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Core Values in the Time of Covid

Invisible Workers — Essential Workers

Our core values carry us through the different conditions and times of our lives. How we relate to our personal values may vary as the conditions vary. Our understanding of them may change, as well. But through it all, these values help us through difficult times — familiar markers that can guide us through the chaos.

Right now, a tragic pandemic is challenging us not only physically, but in all aspects of who we are. This pandemic has shown us and reconfirmed for us what is essential in our lives — our value of life, the quality of life, family, friends, and the essentials of dignity and respect.

As a result, people are seeing more clearly what work — and workers — are essential to our survival. First and foremost, we can see how totally dependent we are upon our health care workers — doctors, nurses, aides, medical support staff, maintenance workers — everyone. The sacrifices these workers make on our behalf are indescribable. In addition to providing the crucial health care itself, these people help bring dignity and respect to their patients.

And beyond these health workers, people are now seeing others as essential — the long list of people who provide our food, is just one example.

But here is the challenge — before the pandemic, many of these same essential workers were invisible workers. They were the underpaid farm laborers picking crops, the farmers, the truck drivers bringing the food to market, the people stocking store shelves or setting up an open-air market and selling the food to those who need it. These are the same store clerks that before Covid, some customers never made eye contact with.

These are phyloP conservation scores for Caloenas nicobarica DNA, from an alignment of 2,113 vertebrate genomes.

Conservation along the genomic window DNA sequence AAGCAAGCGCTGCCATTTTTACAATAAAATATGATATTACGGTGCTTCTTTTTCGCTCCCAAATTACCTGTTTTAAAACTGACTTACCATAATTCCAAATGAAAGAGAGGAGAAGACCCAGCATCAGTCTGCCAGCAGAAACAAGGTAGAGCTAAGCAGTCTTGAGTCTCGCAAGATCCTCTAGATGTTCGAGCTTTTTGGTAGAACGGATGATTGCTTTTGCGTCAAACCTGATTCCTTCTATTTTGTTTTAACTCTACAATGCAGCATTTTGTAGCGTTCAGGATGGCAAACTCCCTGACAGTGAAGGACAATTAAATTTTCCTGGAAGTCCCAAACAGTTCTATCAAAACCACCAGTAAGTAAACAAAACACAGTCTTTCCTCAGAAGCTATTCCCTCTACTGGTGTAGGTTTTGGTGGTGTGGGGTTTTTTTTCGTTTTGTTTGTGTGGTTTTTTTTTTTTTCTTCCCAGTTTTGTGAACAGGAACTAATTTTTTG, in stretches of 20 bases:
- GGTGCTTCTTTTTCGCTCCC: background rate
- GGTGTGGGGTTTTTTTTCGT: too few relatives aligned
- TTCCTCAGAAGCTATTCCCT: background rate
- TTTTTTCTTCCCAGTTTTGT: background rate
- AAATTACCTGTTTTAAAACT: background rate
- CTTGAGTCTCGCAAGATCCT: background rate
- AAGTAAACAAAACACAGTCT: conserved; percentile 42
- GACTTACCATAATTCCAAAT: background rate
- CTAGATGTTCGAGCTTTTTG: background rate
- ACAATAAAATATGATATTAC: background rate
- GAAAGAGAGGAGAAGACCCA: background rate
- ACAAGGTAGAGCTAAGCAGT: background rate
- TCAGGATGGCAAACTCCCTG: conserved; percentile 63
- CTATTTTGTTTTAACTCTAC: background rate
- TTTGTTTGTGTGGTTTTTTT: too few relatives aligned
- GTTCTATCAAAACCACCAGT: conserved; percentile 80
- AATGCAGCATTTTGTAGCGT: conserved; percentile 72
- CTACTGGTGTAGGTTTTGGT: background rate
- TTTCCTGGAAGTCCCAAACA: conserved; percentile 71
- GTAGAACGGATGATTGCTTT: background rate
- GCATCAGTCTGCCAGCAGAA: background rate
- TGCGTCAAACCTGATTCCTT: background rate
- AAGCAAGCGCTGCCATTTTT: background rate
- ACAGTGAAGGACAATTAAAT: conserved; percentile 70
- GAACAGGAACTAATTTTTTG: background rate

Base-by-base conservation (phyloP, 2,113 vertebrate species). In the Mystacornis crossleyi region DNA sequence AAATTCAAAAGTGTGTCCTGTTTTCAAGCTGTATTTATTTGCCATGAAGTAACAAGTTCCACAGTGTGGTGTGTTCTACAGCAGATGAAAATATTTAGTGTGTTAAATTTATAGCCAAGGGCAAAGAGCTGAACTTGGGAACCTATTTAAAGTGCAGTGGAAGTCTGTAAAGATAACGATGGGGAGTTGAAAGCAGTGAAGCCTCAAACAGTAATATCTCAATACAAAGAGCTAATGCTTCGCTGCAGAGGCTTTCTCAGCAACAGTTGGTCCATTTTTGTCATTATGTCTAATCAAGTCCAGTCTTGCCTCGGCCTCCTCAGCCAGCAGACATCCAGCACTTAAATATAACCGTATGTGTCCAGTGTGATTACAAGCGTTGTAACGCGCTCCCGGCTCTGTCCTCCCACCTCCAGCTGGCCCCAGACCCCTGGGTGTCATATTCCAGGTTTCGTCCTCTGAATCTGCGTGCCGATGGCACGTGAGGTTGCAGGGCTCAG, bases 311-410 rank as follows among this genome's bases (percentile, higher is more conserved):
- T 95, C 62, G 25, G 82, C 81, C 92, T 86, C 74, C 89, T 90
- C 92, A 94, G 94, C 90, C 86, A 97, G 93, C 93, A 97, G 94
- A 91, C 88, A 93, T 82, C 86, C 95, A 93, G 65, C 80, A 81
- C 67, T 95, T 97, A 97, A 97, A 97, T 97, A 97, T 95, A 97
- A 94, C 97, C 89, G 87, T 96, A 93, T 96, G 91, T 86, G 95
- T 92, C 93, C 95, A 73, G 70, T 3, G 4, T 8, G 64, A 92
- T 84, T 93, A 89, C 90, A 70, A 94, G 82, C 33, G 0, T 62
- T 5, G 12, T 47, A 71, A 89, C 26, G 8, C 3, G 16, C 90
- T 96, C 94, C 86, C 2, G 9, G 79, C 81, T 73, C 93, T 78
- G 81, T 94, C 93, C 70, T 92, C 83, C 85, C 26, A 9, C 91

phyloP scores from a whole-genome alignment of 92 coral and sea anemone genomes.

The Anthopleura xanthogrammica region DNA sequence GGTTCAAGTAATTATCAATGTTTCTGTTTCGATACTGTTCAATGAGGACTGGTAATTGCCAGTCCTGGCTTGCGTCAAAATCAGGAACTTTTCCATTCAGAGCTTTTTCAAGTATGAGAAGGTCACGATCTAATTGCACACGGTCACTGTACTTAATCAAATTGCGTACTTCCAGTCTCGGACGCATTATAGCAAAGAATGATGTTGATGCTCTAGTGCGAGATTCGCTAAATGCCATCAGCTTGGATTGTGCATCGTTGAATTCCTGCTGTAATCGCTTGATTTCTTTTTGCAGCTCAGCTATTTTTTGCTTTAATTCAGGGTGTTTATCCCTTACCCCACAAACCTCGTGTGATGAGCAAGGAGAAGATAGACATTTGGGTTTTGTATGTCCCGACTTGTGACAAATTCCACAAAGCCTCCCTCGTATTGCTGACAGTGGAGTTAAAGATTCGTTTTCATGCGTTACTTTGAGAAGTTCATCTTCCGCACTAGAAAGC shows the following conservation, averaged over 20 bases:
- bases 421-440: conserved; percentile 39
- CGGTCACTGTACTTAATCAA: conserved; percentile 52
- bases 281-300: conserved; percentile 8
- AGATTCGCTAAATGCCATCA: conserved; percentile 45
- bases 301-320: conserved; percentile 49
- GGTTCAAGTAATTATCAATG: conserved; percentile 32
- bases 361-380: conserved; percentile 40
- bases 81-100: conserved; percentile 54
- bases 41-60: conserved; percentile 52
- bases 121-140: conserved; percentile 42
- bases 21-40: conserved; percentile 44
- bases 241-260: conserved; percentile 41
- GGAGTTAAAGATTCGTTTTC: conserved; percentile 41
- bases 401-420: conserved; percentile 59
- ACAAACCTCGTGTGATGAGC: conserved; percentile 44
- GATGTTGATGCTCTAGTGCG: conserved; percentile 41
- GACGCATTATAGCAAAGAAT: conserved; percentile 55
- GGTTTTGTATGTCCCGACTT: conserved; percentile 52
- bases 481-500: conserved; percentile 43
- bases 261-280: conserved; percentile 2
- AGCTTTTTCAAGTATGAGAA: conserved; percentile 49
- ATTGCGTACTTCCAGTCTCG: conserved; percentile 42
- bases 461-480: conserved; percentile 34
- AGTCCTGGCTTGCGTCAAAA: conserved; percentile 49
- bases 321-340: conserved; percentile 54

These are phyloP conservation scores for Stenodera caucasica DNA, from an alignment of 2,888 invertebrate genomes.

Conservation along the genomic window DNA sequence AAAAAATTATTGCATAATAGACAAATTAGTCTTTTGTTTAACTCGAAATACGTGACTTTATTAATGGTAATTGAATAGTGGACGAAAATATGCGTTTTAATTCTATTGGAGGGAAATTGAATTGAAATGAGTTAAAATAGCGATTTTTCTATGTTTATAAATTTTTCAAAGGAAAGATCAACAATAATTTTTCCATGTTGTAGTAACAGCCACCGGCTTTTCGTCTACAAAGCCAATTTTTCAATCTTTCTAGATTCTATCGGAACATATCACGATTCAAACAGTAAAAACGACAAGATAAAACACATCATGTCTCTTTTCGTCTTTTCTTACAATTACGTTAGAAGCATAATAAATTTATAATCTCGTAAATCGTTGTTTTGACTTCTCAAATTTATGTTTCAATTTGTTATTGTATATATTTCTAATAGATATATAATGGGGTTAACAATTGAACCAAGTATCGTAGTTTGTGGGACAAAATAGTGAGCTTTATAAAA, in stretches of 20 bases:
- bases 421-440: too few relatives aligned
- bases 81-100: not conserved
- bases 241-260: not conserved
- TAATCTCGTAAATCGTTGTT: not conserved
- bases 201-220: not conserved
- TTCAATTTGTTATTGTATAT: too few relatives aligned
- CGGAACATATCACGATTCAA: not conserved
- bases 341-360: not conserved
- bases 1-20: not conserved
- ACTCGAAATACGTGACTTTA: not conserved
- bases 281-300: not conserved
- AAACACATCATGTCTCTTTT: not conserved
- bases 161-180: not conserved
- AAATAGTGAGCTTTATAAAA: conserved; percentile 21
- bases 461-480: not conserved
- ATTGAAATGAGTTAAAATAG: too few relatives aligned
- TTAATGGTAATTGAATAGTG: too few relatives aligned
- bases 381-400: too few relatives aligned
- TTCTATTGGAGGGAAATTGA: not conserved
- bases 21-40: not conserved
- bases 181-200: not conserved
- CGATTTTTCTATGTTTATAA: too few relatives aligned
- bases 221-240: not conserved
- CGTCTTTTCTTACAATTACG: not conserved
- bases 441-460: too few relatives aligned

People in so many different jobs were viewed as invisible or “less than” because of their job or their position. Essentially, anyone can be treated as invisible by their leaders, their customers, or even complete strangers — because of their job type, job position, gender, skin color, race, culture, religion, social division, or economic class.

The writers Hannah and Singer described this experience well, “When you’re told time and time again you’re not good enough, if your opinion doesn’t matter as much, when they don’t just look past you, when to them you’re not even there — when that has been your reality for so long, it is hard not to let yourself think that it is true.” 

These invisible workers work across all professions — the road crews, garbage collectors, housekeepers, restaurant waiters and kitchen staff, maintenance and cleaning crews, and the unrecognized support staff within a wealthy company or government agency. The list of invisible professions goes on and on.

The Whitehall II Study shows that even in a formal organization — the burden of not being seen or heard, of being viewed as lower or less than someone higher up, of experiencing the loss of dignity and respect — weighs heavily on people’s physical health and the human spirit. Add to this a pandemic and people’s fear for their health, economic security, and their ability to take care of their family. The result is increased stress and illness, more heart disease, and a loss of mental and emotional wellbeing.

So here is the challenge for us as human beings in this time of Covid: After this pandemic has passed or has at least greatly improved,

Will we remember this new-found perspective that all workers are essential —
or will we let people become invisible again?

Martin Luther King, a civil rights leader in the U.S., said it so simply, “No work is insignificant. All labor that uplifts humanity has dignity and importance and should be undertaken with painstaking excellence.”

As part of our core values, all of us seek dignity and respect through our work. After the pandemic improves and we reach what people call the new normal, we have an opportunity to determine what that new normal looks like. How it materializes and how we express it to each other will vary from country to country and culture to culture. Regardless, the opportunity is here to reconfirm just how much we are all connected and depend upon each other.